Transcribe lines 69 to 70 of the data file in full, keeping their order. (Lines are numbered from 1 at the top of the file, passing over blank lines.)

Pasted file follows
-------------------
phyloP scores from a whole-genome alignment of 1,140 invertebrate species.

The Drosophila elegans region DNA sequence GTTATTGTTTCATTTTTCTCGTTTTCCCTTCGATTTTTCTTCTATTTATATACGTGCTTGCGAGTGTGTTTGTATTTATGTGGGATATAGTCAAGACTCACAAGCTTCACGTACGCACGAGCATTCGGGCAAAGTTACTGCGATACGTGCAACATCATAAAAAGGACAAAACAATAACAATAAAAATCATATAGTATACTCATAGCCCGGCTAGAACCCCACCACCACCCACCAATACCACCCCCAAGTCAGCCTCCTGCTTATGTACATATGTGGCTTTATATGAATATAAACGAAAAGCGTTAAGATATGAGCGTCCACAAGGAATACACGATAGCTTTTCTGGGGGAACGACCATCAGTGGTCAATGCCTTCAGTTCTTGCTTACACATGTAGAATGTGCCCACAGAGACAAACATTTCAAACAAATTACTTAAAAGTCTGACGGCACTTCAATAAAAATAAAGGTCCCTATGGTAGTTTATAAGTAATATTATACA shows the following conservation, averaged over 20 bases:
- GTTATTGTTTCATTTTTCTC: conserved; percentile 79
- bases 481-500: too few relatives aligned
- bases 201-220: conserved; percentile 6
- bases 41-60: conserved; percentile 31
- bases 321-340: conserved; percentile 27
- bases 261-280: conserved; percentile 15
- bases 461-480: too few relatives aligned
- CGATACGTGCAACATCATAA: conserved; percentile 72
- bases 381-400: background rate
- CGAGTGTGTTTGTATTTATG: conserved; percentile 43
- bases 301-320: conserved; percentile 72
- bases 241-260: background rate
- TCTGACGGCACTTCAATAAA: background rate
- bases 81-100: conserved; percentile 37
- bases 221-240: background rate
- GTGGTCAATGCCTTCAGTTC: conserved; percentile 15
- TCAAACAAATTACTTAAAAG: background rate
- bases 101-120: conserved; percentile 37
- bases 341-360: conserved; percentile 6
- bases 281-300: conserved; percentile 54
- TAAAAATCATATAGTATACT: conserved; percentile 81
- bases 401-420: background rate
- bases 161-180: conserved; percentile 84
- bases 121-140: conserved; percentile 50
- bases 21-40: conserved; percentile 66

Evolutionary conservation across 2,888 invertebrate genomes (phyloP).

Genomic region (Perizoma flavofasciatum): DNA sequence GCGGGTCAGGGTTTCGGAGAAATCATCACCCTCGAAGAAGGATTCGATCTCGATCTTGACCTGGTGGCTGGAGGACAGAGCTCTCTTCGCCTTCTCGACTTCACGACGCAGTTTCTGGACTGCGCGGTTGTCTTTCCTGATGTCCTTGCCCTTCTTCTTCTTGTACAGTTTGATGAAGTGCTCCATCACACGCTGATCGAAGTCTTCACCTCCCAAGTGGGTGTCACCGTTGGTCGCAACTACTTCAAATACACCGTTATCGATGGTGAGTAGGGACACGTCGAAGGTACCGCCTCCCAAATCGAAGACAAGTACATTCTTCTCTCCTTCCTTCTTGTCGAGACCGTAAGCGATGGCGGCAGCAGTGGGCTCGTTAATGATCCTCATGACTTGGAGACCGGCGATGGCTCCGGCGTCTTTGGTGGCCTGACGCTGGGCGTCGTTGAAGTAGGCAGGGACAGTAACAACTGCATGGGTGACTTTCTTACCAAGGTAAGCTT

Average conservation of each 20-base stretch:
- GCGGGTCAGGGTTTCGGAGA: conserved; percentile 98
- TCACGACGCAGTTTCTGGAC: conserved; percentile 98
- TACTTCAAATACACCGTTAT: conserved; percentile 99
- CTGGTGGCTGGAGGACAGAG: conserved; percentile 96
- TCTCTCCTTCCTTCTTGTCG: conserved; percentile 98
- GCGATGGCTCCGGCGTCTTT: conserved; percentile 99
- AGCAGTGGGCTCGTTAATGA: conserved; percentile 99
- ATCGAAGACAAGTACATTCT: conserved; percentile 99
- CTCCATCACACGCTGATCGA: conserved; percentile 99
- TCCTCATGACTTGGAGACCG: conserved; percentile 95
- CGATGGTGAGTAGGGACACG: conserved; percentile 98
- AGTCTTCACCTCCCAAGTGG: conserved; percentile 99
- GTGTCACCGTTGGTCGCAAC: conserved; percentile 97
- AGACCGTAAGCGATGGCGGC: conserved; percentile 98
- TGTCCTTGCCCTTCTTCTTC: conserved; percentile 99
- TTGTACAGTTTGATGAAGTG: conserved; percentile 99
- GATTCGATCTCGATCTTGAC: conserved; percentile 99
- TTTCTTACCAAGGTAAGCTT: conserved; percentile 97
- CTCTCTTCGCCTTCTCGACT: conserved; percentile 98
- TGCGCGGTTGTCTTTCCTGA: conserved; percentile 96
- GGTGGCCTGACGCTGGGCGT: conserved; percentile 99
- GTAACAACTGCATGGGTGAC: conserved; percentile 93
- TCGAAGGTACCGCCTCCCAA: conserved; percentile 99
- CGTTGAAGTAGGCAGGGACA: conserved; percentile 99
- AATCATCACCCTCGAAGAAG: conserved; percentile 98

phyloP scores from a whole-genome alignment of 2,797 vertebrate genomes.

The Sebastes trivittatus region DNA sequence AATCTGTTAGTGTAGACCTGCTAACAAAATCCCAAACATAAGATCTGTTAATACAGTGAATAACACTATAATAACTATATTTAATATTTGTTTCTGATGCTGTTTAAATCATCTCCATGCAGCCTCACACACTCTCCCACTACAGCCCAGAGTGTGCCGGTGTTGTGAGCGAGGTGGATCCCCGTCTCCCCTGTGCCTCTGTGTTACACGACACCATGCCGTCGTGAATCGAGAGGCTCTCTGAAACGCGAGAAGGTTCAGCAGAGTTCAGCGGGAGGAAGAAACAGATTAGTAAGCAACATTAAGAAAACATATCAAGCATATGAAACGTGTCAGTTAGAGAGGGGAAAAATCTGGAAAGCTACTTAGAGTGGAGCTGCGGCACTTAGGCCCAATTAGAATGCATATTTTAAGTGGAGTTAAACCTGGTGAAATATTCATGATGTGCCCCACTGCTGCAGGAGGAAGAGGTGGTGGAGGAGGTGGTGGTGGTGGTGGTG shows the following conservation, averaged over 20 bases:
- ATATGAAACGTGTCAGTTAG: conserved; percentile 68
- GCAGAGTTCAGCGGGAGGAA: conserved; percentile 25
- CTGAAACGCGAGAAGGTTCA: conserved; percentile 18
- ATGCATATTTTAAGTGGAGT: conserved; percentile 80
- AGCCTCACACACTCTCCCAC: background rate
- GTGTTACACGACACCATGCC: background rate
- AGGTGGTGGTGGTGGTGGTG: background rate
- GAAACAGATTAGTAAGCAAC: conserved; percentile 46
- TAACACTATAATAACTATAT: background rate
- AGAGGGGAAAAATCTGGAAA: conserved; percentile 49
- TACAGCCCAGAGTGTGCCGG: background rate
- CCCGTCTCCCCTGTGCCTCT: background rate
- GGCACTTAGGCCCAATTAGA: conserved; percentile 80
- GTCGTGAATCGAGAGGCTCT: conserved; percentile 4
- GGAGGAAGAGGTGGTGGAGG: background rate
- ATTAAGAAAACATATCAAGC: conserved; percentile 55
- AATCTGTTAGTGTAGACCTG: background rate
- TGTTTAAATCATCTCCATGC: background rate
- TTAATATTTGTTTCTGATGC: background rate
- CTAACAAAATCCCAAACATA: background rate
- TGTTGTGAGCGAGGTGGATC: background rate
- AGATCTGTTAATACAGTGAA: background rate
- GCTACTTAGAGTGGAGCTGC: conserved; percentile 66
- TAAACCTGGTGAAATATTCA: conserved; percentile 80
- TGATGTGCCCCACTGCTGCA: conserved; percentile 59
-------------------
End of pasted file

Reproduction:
- CCCGTCTCCCCTGTGCCTCT: background rate
- GGCACTTAGGCCCAATTAGA: conserved; percentile 80